The Catholic University of America

At podium, Jessica Heywood, director of the law school's Office of Career and Professional Development, introduces L-R: Admir Serifovic, 2002; Hon. Jonathan B. Kramer, 1994; Leslie E. Velez, 2002; Karen A. Tramontano, 1982; Cortney O'Toole Morgan, 2001; and Casey Richter, 2006.

International Law Positions Not Found in the Want Ads

It's advice that law students cannot hear often enough: network, network, and network.

The message was given again on Feb. 3 by six CUA law alumni who returned to discuss careers in international law with current students in the Slowinski Courtroom. The panel, one of many such events organized this semester by the Office of Career and Professional Development that focus on obtaining postgraduate employment, offered students expert advice and suggestions for identifying and then going after that all-important first job.

The panelists, who brought diverse professional backgrounds, specialties and experiences to the discussion, quickly arrived at a consensus suggestion: do not rely on legal job sites or other postings to secure a position.

In fact, only one of the alumni guests had landed a job that way. The others said that networking was the key to their successful careers. Put yourself in situations where you can meet other legal professionals, they urged, and then make a point of staying in touch with the appropriate people.

The panelists were introduced by OCPD director Jessica Heywood and included:

  • Karen A. Tramontano, 1982, a principal at Dutko Worldwide. Tramontano oversees the firm's international government affairs practice on three continents. She has played a critical role in shaping some of the most important global policy issues of our time, including NATO and EU expansion, U.S. visa policy, regional and bi-lateral trade agreements, as well as world-wide poverty reduction strategies. From 1997 to 2001, Tramontano served as deputy chief of staff to President Clinton. Additionally, she currently serves as senior advisor to Juan Somavia, director general of the International Labor Organization in Geneva.
  • Admir Serifovic, 2002, founder and managing attorney of The Serifovic Law Firm, P.C. The firm serves clients throughout the U.S. and around the world in all aspects of U.S. immigration and nationality law. Prior to founding his own law firm, Serifovic practiced immigration law with an international business law firm on the U.S. border with Mexico. He has extensive experience with the visa application processes at U.S. consulates abroad. Serifovic is fluent in Bosnian, Croatian, and Serbian languages.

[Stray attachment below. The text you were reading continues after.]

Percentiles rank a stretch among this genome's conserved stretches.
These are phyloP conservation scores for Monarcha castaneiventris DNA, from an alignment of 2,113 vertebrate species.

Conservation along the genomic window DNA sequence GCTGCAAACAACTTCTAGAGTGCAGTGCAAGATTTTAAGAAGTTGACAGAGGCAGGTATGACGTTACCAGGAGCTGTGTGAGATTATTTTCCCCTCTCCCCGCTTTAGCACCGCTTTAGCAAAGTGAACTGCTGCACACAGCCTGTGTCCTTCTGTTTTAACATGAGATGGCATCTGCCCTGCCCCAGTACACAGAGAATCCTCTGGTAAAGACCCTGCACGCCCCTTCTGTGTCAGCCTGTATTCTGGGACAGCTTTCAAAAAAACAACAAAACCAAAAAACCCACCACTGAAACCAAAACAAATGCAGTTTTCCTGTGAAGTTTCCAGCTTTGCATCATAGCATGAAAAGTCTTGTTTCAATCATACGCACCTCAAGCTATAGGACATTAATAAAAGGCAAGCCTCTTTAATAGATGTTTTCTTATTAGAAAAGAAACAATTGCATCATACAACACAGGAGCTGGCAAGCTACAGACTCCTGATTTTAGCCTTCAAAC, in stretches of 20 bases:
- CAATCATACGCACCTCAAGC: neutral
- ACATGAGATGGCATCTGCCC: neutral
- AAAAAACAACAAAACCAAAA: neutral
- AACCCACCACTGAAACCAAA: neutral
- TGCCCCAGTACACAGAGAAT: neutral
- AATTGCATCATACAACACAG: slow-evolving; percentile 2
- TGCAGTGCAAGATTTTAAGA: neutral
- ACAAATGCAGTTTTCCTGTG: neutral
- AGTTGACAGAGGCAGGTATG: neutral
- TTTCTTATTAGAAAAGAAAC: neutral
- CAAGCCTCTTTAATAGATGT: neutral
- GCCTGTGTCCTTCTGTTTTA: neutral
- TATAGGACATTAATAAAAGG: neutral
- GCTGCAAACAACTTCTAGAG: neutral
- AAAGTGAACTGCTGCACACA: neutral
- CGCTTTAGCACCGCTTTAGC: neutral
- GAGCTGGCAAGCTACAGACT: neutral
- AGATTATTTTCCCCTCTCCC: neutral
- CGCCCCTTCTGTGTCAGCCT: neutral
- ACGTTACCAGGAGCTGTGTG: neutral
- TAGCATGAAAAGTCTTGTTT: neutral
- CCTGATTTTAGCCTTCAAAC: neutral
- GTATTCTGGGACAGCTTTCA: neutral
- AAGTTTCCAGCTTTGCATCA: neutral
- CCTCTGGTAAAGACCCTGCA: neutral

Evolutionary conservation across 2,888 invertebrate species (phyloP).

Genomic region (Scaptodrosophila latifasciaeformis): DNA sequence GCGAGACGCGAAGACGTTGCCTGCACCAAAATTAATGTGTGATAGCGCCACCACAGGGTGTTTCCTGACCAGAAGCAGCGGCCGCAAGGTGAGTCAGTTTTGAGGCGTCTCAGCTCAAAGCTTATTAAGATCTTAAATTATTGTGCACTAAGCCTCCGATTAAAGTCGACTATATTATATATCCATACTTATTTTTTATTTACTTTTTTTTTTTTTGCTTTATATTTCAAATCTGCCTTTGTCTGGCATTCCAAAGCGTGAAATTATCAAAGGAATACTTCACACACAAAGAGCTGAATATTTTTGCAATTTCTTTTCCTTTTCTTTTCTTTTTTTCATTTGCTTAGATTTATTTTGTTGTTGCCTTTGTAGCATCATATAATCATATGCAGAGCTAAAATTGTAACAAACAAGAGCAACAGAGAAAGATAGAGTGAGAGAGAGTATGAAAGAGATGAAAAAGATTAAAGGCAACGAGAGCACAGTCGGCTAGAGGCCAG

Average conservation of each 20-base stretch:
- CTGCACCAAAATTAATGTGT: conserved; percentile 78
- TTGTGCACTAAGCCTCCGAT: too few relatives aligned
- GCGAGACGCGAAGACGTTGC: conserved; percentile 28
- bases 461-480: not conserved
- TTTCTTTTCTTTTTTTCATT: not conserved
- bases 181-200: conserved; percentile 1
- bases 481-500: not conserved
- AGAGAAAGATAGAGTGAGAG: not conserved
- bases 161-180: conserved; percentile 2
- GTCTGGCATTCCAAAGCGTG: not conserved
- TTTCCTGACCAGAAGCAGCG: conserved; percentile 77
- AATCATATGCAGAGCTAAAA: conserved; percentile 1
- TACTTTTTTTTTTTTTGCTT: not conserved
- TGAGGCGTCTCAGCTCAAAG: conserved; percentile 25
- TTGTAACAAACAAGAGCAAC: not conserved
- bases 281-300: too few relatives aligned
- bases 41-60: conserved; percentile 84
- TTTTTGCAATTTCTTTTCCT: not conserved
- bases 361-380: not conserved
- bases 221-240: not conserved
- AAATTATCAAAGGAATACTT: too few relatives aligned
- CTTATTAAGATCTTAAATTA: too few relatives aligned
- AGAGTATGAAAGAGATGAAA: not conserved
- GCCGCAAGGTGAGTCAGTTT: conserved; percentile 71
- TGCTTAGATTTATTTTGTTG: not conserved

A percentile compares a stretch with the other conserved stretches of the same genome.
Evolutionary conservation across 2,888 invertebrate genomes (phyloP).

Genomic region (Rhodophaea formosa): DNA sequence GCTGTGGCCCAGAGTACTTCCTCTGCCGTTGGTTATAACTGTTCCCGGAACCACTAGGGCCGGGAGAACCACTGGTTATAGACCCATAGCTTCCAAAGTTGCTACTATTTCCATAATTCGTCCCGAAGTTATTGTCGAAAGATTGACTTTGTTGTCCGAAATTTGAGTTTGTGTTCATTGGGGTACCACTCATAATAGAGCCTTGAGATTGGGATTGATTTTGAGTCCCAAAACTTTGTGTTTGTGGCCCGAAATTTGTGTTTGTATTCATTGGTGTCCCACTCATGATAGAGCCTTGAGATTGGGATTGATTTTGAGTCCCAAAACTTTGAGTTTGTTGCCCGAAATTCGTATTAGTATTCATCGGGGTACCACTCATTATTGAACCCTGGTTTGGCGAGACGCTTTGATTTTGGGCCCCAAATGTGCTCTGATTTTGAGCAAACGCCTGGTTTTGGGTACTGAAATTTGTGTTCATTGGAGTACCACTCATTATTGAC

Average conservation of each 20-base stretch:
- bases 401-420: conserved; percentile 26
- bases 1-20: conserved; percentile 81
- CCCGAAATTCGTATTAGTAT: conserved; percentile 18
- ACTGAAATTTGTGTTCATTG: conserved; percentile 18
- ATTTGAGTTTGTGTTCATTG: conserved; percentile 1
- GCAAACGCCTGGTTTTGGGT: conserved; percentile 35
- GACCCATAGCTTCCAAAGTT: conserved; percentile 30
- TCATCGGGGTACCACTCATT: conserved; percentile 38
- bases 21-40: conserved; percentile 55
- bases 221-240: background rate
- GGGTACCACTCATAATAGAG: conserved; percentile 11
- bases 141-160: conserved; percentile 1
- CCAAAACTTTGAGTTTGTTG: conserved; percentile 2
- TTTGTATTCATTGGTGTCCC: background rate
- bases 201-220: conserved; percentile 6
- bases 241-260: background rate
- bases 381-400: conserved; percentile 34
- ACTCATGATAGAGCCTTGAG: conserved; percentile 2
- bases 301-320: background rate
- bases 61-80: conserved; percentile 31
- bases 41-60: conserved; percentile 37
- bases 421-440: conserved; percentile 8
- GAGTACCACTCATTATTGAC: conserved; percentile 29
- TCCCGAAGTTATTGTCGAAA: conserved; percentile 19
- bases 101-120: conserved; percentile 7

• Hon. Jonathan B. Kramer, 1994, administrative law judge, Board of Veterans' Appeals. Approved for appointment as a veteran's law judge by President Bush in 2008, Judge Kramer holds hearings and renders decisions on behalf of the Secretary of the U.S. Department of Veterans Affairs in appeals concerning claims for benefits.
  • Leslie E. Velez, 2002, director for access to justice/ legal programs, Lutheran Immigration and Refugee Service. Velez manages and directs legal programs for LIRS which include national oversight of affiliated legal service programs to meet needs of particularly vulnerable populations including asylum-seekers, torture survivors, and immigrants in detention. She also oversees and coordinates the ten agencies participating in the Detained Torture Survivor Legal Support Network.
  • Cortney O'Toole Morgan, 2001, associate in Barnes/Richardson's Washington, D.C. office. Her practice focuses on all aspects of international trade regulation. Morgan is proficient in Japanese and serves as vice chair of the ABA Section of International Law and Practice Customs Subcommittee, among many other professional affiliations in international law.
  • Casey Richter, 2006, is an associate in Neville Peterson's Washington, D.C. office, where he focuses on customs law, trade regulation, and litigation. Prior to joining Neville Peterson, Richter interned at the United States Department of Justice in the Commercial Litigation Branch of the Civil Division. Prior to law school Mr. Richter spent two years teaching English as a second language in Chile. He is fluent in Spanish.